mogull13
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Roma's taste "mealy" and aren't juicy :(

Any ideas on why this is happening? Did I harvest to early? This is my first time growing tomatoes; any help would be appreciated!

cynthia_h
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Romas were developed as a *cooking* tomato. They have less seedy jelly than other cultivars and proportionately more "meat."

I have put up truly wonderful tomato sauce from Romas but found them disappointing eating out of hand.

I can't answer as to whether you may have harvested too soon, but when they're a nice deep red and have that tomato aroma, they're ready.

Blanch them so they'll peel more easily, cut in half and squeeze the seeds out (unless you like seeds in your tomato sauce), and start 'em cooking. Meanwhile, find a tomato ("pasta") sauce recipe you like and get cooking....

Cynthia H.
Sunset Zone 17, USDA Zone 9

mogull13
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Thank you Cynthia! I will try them in cooking and maybe wait a bit longer to harvest...always the anxious gardener!

siren1024
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I was going to say, I have always found Romas to be somewhat mealy and not juicy enough for my taste.

They do make EXCELLENT canning tomatoes, however. I have never grown them myself, but my grandfather would always give me his extras. He always uses them for pickling tomatoes because they hold together better than most, which probably explains the dissapointing raw texture. I just blanch mine, as cynthia said, to get the skins off, then I can them whole, italian style, seeds and all.

I just can them right in a bit of tomato juice with lemon juice (or citric acid) and a pinch of salt. The versatility is awesome with this method, because after you open them they can be crushed, diced, stewed down, or any other size or texture, plus you can use them in Italian sauces as well as chili, soups, stews, or anything else you may want them for.

Good luck!

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gixxerific
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Romas are also good to make Pico de Gallo with. I just made a huge batch of that myself. Mmmmm Good!

Dono

TZ -OH6
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Its kinda funny to realize that alot of tomatoes are unfit for fresh eating... in order to save time and money when cooking them down into sauce. They need to put a big sign in the grocery store "not designed for fresh eating" Unfortunately that "saucing" quality makes them good for shipping and storage as a supermarket tomato, and so they are often better than the supermarket "eating" tomatoes. Before I started growing tomatoes I prefered Romas if I had to buy supermarket tomatoes.

siren1024
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TH-, I also used to buy Romas when we lived in San Antonio if I just had to buy tomatoes. Reason being, most of the Romas in the supermarkets were grown much closer to "locally" than any of the rest of them.

I grew up eating fresh tomatoes all summer long because we'd always get left overs from relatives and friends. For that reason, I'm sort of spoiled to super juicy, sweet, acidic tomatoes, and the only ones that "do it" for me from the supermarket are the ones still on the vine, which are like, $3-4 for five small tomatoes. That's why I decided to grow my own this year.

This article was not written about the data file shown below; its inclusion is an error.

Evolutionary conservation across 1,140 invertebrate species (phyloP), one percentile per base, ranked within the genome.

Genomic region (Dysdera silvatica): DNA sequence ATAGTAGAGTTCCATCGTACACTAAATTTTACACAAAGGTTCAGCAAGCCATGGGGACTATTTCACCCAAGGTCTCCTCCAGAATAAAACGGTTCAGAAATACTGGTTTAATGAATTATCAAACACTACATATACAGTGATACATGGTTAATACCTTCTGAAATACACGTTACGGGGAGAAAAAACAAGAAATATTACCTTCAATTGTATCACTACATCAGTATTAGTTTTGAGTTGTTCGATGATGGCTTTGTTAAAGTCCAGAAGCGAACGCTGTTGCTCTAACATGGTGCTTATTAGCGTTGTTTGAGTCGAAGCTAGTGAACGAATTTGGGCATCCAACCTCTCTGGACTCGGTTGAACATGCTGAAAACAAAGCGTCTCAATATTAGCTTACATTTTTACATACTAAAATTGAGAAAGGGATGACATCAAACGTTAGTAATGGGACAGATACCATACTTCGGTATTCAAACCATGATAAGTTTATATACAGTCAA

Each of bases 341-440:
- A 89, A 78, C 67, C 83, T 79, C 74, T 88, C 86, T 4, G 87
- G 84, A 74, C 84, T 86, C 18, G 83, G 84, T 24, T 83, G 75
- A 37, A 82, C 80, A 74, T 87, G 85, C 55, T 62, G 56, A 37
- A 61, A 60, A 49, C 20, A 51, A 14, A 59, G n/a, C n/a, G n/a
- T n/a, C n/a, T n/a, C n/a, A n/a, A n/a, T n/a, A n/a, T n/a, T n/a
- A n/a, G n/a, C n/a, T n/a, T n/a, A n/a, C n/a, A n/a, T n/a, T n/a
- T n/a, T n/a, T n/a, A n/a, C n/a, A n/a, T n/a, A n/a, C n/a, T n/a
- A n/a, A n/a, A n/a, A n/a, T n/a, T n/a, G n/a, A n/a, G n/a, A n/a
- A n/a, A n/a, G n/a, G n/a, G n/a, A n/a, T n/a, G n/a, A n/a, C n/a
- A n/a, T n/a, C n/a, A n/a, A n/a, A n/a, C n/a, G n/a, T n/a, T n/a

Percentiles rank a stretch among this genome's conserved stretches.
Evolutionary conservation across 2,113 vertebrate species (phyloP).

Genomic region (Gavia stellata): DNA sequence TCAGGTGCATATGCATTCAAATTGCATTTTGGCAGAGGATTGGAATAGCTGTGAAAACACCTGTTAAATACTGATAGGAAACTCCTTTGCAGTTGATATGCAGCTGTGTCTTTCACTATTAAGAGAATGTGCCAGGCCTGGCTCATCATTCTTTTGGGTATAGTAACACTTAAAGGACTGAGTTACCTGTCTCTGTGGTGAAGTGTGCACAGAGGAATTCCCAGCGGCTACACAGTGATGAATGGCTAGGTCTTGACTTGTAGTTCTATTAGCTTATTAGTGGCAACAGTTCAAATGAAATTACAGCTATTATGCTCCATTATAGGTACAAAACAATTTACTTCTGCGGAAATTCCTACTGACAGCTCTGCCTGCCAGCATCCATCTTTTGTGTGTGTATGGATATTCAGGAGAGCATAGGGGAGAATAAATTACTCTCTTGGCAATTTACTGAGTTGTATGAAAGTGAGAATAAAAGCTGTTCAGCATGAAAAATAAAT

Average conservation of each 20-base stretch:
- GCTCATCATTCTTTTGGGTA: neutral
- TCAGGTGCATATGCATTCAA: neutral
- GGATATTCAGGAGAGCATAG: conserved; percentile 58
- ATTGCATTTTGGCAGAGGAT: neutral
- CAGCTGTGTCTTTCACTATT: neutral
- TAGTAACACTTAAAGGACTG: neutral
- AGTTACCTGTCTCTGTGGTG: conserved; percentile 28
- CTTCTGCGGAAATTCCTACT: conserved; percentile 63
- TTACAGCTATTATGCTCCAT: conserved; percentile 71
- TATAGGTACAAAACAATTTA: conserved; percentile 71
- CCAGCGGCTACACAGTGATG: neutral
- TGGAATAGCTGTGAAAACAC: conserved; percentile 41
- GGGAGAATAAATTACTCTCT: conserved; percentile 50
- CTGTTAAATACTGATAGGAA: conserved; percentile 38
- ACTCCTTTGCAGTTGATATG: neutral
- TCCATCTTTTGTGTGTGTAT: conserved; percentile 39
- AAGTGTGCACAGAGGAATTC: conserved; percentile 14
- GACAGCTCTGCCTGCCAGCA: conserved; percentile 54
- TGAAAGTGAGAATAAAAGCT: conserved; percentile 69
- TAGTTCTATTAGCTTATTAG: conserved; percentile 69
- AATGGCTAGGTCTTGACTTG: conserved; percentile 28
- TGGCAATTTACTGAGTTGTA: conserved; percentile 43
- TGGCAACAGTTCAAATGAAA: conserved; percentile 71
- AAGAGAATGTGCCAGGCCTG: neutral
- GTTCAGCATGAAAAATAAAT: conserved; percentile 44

My Dad managed a store in a local chain that only buys fresh tomatoes from local growers all season long. No greenhouse varieties allowed. He told me that most of the mass producers who supply the large chains pick and ship them when they aren't even ripe yet. They usually turn red in storage instead of on the vine as God and Mother Nature intended, therefore, have little flavor.

Now, I've got nothing against a green tomato, I'll bread that thing and fry it in a heartbeat, but don't sell me a frying tomato as a sandwich tomato. No way.

siren1024
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gixxerific wrote:Romas are also good to make Pico de Gallo with. I just made a huge batch of that myself. Mmmmm Good!

Dono
I totally agree! They are easier to slice and the low juice and seed content makes them perfect for it. It's hard to make with a wetter tomato, especially when you are adding lime juice and salt.

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somegeek
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Great for salsa as well!

TZ -OH6
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A very large proportion of the "on the vine" organic tomatoes are hydroponic greenhouse tomatoes, which are a billion times better than the Florida/Mexico winter field grown picked green and then gassed fruit. The hydroponic greenhouses can't produce the volume of cheap tomatoes that can be field grown so they concentrate on quality, and wait for the first blush of color before picking so that the fruit are "vine ripened" and don't need to be gassed. So while "hothouse tomato" used to be a derogatory term, now it really should be reevaluated. Unfortunately they still have to use varieties designed for looks, production and shelf life rather than flavor.

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Gary350
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I grow 1 whole row of Roma Tomatoes about 14 plants just for canning. I have canned 9 quarts and 6 pints so far. They are great for sauces, stews, chili, soups. They are not good eating tomatoes.

I cook a 3 gallon pot of Roma tomatoes and mash them with the potato masher. Then I strain out the skins. What is left is a very thick, red, tasty, meaty, rich sauce with unbelievable good flavor.

Add 1/2 teaspoon of salt to quarts and 1/4 tsp of salt to pints if your canning. I should have another 50 pints canned by the end of August.



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